AMER: Yes.

ROBERTSON: Since that visit, Pinhas had another near miss: a neighbor's house hit by a rocket fired from Gaza during the three-week war with Hamas. He is happy his government has got a cease-fire, but believes it will take Obama to turn it into lasting Mideast peace. Just six months ago, Barack Obama stood right here in front of all these rockets fired from Gaza and told the Israeli people exactly what they wanted to hear: that America will always support Israel's right to defend itself. Obama went further, making it personal.

OBAMA: If somebody was sending rockets into my house where my two daughters sleep at night, I'm going to do everything in my power to stop that. And I would expect Israelis to do the same thing.

ROBERTSON: Just hours before Obama became the world's most powerful man, the world's top diplomat, U.N. Secretary General Ban Ki-moon, was following Mr. Obama's footsteps in Sderot. He has his own advice for the new president.

BAN KI-MOON, U.N. SECRETARY GENERAL: I sincerely hope that President Obama will take as a matter of priority his Middle Eastern policies. As a leader of the world, the United States has a full responsibility to lead this peace process.

ROBERTSON: Which means reaching out amidst Gaza's ruins to Palestinians and their leaders. In Sderot, as in the U.S., now is the time they expect campaign promises to be made good, that daughters be able to sleep safely.

DAVID BOUSKILA, SDEROT MAYOR: He said it in the middle of a campaign when he visited Sderot. I expect from him to do it. Now he is the president, he is the leader of all the world. He can do it.

ROBERTSON: It's a lot for one man, a lot for a president thousands of miles away. Nic Robertson CNN, Sderot, Israel.



RAMSAY: Time for the Shoutout! On the Chinese calendar, this January 26th ushers in the year of the ______? If you think you know it, shout it out! Is it the: A) Ox, B) Rat, C) Monkey or D) Dragon? You've got three seconds -- GO! The Year of the Ox officially begins on January 26, 2009. That's your answer and that's your Shoutout!

Massive Migration

AZUZ: China is the most populated country on the planet. With many people hoping to celebrate that new year with their families, that means a lot of folks doing a lot of traveling. But once the holiday's over, some workers who left the big city to head for home are planning to stay put. Emily Chang explores why.


EMILY CHANG, CNN CORRESPONDENT: Throngs swarm a Beijing train station, many of them migrant workers desperately trying to get home for Chinese New Year. "Need two tickets to Weihan," this sign reads. "I've got to get to inner Mongolia," another man says.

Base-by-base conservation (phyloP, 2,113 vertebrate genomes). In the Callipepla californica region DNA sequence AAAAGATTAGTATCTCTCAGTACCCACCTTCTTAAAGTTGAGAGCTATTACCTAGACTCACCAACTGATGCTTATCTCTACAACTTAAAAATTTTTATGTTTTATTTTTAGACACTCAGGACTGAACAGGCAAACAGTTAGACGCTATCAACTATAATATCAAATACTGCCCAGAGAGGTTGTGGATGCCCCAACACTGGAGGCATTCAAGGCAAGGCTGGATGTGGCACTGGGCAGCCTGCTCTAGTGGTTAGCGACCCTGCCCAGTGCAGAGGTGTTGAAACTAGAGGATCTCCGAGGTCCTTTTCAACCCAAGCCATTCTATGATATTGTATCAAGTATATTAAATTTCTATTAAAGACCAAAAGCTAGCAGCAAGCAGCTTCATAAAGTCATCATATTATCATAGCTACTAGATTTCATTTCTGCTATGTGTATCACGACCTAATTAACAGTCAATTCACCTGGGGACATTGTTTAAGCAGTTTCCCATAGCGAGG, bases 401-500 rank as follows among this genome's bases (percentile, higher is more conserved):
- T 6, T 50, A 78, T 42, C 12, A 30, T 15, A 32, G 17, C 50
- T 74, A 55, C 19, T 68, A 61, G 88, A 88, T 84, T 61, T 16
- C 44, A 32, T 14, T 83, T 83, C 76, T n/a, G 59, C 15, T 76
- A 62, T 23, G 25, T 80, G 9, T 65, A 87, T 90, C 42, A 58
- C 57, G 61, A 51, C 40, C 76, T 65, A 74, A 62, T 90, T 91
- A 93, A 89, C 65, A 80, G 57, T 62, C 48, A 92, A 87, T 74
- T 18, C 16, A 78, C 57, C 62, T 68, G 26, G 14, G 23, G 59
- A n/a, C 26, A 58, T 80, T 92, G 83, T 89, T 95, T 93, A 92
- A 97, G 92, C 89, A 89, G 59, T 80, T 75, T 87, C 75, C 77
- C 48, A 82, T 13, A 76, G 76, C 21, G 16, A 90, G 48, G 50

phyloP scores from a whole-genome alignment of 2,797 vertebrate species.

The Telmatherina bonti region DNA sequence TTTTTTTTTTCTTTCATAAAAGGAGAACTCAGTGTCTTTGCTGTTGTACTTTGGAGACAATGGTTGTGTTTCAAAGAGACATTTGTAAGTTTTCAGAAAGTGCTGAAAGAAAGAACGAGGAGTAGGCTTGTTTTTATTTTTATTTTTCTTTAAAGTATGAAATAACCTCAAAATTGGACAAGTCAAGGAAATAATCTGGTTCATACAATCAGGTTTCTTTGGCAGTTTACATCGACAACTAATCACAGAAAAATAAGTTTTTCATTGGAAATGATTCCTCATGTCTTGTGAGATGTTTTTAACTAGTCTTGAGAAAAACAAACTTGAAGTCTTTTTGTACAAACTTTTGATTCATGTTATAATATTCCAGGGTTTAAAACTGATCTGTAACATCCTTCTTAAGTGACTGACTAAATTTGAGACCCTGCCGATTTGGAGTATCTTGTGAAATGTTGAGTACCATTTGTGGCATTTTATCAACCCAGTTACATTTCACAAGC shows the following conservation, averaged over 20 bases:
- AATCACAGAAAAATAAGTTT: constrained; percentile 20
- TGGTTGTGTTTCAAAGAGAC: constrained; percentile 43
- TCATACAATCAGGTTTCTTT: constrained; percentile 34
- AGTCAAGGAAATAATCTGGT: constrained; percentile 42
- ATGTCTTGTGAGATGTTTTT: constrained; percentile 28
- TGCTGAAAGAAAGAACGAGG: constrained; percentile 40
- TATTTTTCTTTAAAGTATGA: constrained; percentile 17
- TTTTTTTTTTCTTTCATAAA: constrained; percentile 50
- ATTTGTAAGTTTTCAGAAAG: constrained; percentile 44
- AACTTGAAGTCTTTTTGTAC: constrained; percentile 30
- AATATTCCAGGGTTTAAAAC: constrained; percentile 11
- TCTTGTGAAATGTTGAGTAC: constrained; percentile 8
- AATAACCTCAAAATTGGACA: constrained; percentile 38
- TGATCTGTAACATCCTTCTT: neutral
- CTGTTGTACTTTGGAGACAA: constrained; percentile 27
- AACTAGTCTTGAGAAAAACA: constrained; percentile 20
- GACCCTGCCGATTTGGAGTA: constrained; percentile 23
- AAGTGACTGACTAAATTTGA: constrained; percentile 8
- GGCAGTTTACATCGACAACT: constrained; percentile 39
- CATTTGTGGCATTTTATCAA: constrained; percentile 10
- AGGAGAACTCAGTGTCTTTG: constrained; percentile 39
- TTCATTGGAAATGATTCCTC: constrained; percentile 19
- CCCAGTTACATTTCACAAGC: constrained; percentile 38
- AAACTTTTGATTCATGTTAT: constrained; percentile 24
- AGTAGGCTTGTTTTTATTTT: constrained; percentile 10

But tickets are selling out fast. "I couldn't get one today," says this woman, "so I'll have to come back tomorrow." Ticket scalpers hoarding tickets are fueling the frenzy. This man hinted he had tickets to multiple destinations, but wanted 100 yuan, or $15 U.S., more per fare. Officials say they've sent teams to search out illegal ticket sellers and have already arrested more than 4,000 scalpers.

As lines get longer, frustrations rise. Officials say 188 million people will be making the long journey home for the holidays. That's more than the population of countries as big as Russia and Japan. Trains leave this station every six minutes, connecting the capital to points across the country. This is China's mass migration in progress.

"I'll be standing on the train for 24 hours," this man says.

If they can't get there by train, the next best option is by bus. But it's an even longer journey, a journey home to families in rural towns some haven't seen for years. An untold number of migrant workers who benefited from boom times in the big cities are carrying their lives on their backs. Now, they can't find jobs because of the global economic crisis, and they may be leaving the cities for the last time.

"I don't know if I'm going to come back," says this migrant. "I might end up working on the farm."

Already, millions more people are traveling this year compared to last year, a sign this mass migration could be more massive than ever before. Emily Chang, CNN, Beijing.


Before We Go

AZUZ: Before we go today, we're bringing you a final gaze from a departing president. As he left Washington on Tuesday, the newly former President Bush looked out from his Marine helicopter at the U.S. Capitol. It's hard to say what he was thinking about, but maybe he shared some of those thoughts with his successor. In a White House tradition, the outgoing president left a note for the incoming leader in the Oval Office. What did it say? Only two men know.



AZUZ: Well, it is a job that comes with a lot of state secrets. It's no secret that we'll be back tomorrow. We hope to see you then.